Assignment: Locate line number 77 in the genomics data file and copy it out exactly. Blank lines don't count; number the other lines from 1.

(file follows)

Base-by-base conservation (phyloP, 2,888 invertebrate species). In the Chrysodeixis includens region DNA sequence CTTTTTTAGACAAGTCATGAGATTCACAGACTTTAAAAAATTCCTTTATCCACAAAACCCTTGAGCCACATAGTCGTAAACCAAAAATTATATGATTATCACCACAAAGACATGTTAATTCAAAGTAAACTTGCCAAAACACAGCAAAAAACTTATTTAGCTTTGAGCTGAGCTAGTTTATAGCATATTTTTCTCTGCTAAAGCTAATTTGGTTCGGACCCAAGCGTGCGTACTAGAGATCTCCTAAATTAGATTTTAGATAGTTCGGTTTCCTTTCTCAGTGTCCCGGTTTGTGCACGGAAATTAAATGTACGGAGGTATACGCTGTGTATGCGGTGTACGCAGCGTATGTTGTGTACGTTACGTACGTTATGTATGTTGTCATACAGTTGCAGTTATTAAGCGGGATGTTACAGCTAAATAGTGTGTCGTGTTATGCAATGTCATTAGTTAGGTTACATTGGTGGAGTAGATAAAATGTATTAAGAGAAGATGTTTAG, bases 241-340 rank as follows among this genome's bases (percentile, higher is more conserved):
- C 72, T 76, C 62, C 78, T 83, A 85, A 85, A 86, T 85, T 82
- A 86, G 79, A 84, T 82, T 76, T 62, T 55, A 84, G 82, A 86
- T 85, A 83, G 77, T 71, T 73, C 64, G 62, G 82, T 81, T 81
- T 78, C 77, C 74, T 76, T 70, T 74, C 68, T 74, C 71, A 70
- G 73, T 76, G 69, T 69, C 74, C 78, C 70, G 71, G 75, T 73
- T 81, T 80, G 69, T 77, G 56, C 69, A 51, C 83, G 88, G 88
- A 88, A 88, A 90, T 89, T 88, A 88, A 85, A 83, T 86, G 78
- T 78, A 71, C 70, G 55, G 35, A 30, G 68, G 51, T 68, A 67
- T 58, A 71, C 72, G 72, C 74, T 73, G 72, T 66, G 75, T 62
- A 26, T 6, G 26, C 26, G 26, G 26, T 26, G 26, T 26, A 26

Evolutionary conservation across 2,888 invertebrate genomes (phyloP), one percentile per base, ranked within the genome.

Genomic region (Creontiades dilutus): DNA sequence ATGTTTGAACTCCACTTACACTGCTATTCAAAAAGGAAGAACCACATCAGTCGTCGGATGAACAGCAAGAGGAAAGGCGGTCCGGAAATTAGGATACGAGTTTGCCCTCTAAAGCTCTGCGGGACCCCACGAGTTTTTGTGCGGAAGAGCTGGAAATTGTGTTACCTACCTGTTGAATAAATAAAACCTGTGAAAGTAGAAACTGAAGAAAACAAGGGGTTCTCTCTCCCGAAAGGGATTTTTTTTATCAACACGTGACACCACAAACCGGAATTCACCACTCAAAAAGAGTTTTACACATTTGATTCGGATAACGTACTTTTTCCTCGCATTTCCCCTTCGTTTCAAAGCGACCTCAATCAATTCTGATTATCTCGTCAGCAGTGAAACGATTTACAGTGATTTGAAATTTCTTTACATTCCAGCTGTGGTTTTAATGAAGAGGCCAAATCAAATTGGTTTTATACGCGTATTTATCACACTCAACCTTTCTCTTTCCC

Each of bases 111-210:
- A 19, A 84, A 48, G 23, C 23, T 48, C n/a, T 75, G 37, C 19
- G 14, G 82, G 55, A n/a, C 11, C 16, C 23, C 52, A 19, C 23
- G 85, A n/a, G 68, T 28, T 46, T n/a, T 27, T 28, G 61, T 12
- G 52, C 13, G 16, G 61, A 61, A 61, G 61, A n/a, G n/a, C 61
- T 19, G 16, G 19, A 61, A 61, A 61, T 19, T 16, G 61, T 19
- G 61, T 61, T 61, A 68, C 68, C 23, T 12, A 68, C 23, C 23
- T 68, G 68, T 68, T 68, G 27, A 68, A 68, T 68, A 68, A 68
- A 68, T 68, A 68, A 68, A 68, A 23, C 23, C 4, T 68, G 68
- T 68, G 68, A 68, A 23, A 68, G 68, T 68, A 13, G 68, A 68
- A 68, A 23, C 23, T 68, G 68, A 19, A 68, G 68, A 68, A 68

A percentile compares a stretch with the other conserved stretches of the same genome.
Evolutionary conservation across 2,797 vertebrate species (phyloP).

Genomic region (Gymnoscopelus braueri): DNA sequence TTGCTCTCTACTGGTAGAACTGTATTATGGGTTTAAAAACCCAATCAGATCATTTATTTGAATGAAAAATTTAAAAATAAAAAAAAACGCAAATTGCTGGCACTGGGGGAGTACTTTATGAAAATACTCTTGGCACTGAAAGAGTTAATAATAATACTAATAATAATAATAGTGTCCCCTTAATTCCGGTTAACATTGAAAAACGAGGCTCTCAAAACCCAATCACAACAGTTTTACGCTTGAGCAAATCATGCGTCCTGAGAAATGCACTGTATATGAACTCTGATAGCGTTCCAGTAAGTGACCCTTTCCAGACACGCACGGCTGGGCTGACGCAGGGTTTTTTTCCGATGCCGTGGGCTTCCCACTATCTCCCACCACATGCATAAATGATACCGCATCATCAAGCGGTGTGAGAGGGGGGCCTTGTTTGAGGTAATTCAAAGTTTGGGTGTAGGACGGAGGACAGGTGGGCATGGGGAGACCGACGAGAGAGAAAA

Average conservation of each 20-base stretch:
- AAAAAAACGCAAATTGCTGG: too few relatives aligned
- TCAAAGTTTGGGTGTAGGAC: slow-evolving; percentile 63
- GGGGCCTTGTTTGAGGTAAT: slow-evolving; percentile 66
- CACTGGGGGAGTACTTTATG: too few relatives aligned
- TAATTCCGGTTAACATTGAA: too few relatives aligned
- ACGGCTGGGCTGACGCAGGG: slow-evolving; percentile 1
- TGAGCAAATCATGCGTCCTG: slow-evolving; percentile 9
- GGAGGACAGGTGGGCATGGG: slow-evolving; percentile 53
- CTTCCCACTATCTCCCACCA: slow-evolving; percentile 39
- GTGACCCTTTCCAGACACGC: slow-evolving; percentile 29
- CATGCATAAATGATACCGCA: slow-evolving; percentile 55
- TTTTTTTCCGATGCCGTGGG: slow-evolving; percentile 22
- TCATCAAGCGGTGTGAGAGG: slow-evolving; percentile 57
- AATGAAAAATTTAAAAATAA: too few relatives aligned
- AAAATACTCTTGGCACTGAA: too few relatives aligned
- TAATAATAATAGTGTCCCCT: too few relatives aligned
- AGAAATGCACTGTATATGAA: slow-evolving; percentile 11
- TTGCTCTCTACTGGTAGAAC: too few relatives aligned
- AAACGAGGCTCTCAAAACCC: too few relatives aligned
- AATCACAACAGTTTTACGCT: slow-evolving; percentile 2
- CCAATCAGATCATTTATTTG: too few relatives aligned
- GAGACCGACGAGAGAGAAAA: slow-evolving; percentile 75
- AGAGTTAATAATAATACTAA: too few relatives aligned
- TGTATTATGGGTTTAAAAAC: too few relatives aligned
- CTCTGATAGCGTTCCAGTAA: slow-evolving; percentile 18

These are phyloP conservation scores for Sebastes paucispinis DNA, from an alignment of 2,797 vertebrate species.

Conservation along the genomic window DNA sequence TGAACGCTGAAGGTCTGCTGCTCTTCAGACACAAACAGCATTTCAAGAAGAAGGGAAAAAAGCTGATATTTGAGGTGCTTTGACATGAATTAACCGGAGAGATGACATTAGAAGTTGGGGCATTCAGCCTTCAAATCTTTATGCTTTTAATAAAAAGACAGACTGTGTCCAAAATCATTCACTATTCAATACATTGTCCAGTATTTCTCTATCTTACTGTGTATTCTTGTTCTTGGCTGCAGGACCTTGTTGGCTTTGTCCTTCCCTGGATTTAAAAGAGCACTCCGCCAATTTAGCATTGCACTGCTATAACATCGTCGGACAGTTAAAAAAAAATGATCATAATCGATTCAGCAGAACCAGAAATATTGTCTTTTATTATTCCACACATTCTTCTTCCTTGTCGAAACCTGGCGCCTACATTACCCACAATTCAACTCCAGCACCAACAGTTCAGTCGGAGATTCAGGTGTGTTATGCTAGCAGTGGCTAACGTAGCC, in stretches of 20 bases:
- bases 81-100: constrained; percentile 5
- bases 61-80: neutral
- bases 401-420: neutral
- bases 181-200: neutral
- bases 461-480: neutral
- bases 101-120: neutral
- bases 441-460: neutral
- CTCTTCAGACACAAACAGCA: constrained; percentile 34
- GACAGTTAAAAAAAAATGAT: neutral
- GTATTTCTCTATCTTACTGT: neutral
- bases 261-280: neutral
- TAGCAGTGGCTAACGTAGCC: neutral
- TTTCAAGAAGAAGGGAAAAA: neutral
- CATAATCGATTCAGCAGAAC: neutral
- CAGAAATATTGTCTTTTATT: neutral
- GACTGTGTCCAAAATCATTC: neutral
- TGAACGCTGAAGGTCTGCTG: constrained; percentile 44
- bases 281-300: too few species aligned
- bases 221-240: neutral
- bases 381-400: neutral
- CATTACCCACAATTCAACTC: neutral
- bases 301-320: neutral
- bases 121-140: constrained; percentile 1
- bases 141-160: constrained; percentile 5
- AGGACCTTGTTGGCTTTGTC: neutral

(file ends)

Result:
- bases 301-320: neutral